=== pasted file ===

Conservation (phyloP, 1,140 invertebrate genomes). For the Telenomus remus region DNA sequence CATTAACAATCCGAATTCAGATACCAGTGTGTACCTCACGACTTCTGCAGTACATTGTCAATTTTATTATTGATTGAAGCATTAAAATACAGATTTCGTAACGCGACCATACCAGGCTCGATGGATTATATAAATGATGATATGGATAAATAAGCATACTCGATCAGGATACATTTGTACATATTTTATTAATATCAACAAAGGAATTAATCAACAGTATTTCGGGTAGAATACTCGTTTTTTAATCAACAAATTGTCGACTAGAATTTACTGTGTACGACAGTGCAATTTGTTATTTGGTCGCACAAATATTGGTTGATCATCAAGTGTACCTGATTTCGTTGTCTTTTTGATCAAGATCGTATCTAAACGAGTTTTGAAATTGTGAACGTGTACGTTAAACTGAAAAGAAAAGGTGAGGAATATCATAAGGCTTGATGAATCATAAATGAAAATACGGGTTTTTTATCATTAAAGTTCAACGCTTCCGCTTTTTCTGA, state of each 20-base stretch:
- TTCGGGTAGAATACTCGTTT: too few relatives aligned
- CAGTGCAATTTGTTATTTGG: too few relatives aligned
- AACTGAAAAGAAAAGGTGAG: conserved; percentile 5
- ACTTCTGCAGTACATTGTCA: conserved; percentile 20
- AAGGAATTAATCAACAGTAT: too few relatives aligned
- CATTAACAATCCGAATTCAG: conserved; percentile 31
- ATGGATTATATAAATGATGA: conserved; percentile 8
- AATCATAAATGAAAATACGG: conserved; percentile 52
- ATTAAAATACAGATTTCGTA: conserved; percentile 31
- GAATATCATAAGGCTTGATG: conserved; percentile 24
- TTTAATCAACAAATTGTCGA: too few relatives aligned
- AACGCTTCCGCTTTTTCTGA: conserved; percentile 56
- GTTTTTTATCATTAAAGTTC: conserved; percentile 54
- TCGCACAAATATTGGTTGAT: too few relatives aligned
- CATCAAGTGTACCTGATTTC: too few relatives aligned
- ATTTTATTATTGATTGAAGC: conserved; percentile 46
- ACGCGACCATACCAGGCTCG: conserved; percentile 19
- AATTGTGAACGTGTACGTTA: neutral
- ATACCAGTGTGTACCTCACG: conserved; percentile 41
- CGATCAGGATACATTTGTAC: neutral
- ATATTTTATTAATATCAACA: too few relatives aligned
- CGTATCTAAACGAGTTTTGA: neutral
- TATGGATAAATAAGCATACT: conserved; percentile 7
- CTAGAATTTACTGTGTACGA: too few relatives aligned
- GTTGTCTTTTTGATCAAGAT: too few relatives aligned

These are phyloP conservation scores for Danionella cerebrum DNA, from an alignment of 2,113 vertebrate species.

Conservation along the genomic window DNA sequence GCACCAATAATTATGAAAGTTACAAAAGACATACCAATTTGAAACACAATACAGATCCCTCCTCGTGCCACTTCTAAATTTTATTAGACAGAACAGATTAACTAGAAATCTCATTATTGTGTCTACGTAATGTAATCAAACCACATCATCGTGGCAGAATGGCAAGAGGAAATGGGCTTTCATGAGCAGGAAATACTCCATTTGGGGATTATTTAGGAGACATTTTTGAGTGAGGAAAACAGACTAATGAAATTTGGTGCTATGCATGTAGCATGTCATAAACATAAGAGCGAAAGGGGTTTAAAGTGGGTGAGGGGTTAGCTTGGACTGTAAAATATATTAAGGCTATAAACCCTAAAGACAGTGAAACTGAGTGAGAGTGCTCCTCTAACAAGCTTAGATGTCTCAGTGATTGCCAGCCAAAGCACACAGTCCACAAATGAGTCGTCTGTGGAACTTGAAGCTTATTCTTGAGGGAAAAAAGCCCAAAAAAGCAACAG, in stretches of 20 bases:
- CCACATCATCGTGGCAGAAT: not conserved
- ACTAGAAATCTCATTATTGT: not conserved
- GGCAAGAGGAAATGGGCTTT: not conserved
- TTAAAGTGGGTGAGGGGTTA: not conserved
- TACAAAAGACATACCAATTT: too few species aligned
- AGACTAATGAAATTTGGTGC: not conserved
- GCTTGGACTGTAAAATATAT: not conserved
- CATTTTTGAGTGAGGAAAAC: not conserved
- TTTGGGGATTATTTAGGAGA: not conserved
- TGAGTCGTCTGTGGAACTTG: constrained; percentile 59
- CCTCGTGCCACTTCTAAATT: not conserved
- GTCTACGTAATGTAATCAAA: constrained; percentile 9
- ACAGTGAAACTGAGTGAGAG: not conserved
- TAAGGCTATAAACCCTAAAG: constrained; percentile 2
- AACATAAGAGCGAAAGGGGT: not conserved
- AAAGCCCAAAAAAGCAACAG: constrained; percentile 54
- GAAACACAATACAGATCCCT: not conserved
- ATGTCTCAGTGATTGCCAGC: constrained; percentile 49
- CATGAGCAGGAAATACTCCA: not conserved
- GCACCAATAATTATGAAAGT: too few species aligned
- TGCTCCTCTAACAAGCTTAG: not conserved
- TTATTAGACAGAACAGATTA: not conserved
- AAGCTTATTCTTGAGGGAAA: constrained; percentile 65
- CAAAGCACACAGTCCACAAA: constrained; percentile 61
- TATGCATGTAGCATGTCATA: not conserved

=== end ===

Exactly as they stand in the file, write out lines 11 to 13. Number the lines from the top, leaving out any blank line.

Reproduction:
- GAATATCATAAGGCTTGATG: conserved; percentile 24
- TTTAATCAACAAATTGTCGA: too few relatives aligned
- AACGCTTCCGCTTTTTCTGA: conserved; percentile 56